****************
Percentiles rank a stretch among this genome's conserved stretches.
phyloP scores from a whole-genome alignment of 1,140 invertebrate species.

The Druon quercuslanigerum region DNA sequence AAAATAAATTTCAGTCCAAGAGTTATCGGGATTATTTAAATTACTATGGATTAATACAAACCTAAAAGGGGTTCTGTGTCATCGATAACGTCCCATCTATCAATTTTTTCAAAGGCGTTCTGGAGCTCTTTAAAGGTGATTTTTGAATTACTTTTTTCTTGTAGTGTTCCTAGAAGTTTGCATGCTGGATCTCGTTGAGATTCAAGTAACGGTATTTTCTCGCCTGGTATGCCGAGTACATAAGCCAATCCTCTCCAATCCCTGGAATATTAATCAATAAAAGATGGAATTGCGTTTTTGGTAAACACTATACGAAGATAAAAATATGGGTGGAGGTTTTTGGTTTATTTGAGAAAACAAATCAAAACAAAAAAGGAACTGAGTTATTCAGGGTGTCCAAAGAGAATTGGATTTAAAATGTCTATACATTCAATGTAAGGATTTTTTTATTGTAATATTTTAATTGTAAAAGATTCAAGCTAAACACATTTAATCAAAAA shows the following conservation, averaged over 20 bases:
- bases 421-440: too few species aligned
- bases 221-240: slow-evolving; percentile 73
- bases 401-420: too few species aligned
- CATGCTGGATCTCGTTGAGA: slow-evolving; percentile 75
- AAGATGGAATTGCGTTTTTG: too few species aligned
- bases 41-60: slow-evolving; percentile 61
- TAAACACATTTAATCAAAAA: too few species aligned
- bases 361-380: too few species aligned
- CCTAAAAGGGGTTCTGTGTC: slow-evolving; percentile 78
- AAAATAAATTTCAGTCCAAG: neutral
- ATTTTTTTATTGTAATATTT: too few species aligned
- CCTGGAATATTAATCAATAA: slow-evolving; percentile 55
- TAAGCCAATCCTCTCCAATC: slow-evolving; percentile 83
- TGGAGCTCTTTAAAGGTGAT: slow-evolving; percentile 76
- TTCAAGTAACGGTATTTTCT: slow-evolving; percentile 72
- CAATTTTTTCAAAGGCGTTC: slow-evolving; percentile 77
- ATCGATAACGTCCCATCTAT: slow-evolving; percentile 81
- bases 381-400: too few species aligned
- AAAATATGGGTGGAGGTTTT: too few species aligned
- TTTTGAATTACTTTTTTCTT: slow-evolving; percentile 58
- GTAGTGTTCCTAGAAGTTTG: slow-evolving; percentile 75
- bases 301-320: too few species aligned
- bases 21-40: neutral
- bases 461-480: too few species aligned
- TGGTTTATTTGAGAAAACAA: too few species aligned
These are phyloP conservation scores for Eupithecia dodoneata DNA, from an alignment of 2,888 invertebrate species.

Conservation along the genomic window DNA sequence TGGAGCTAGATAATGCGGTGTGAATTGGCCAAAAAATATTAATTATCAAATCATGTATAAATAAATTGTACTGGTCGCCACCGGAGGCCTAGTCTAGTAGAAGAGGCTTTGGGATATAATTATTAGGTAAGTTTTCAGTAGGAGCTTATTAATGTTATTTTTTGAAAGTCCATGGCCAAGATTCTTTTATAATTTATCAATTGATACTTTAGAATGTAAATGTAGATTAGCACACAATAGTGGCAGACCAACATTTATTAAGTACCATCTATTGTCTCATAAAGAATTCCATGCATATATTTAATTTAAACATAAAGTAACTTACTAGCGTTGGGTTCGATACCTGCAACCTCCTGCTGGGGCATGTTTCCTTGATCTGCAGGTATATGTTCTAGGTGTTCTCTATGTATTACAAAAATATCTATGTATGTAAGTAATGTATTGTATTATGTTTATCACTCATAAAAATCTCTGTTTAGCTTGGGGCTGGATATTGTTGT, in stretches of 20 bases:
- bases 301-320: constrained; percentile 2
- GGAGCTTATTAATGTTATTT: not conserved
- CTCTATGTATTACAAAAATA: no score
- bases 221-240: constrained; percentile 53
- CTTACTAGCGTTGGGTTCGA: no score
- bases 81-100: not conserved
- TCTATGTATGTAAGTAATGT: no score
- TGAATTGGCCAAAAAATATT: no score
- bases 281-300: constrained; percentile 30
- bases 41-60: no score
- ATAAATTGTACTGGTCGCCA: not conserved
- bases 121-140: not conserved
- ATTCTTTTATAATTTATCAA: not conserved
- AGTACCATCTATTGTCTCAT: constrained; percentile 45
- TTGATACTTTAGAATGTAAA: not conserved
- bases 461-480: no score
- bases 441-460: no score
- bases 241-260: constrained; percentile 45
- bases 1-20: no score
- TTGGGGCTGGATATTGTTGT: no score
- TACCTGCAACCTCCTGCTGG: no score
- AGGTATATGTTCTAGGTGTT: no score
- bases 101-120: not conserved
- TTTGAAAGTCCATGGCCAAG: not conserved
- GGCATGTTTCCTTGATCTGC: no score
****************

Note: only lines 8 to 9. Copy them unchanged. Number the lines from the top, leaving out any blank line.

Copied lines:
- AAGATGGAATTGCGTTTTTG: too few species aligned
- bases 41-60: slow-evolving; percentile 61